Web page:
The vacuum bag press is used to form a material, laminated or infused with glue, over a pre-constructed mold called a plug. The creation of a vacuum inside a sturdy bag surrounding both components causes atmospheric pressure to clamp the material to the plug while the glue dries/cures, so that it takes its form.
The most basic way to do this is to create a molded plywood, made up of thin wooden veneers glued together over the plug. As the glue dries, the veneers lock each other into place, so the plywood maintains the form of the plug after it is released from the bag. The drawback of this method is that the veneer can only flex in one direction, so it cannot be molded into a complex form.
If a complex form is desired, a second method, consisting of a woven substrate such as burlap, kevlar, carbon fiber, or fiberglass cloth, which is impregnated with epoxy (polyester resin can technically be used but it is extremely stinky, so it is forbidden in the SADR). The woven material is flexible in all directions so it can conform to very complex shapes, but the process is much messier and involves a number of additional materials such a bleeder fabric, release film, and screening.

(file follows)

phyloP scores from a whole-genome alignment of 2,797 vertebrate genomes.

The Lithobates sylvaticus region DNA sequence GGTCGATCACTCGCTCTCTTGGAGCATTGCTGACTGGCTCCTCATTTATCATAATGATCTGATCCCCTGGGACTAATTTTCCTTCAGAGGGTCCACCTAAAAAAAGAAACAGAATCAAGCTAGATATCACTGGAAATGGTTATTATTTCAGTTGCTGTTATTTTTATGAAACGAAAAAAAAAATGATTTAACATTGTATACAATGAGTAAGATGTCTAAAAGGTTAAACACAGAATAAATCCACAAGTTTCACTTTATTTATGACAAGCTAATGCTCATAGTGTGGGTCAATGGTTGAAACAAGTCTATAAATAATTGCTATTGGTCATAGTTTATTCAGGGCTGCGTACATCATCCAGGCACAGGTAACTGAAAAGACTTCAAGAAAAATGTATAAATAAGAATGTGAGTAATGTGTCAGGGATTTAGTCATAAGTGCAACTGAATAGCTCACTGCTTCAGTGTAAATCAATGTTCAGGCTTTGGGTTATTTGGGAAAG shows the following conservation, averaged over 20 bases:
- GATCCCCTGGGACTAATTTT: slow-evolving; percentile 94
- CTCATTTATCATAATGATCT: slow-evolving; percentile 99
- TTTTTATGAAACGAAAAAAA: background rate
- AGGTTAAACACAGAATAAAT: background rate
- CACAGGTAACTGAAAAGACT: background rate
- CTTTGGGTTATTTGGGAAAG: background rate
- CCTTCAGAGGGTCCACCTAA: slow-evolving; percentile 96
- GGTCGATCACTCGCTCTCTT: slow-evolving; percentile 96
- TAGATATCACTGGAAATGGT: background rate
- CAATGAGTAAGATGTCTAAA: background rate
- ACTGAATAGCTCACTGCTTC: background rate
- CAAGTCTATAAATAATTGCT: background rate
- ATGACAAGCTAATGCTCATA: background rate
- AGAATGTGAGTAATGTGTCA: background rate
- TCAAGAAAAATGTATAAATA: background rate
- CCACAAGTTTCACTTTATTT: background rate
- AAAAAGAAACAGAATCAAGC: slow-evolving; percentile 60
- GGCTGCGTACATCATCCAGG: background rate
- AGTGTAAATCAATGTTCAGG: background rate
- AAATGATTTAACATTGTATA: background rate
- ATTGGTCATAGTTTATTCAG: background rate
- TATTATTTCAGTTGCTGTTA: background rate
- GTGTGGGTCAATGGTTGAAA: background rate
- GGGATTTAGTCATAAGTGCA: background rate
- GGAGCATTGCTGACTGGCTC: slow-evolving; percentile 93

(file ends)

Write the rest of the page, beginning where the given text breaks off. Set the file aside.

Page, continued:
A third method, similar to the second, involves packing the plug with fine, loose fibers, which are then impregnated with epoxy and bagged similarly to the second method. This allows for the building up of the laminated surface for added strength in certain areas or for aesthetic reasons.
Here is an exhaustive pamphlet on vacuum bagging:
And a comprehensive website: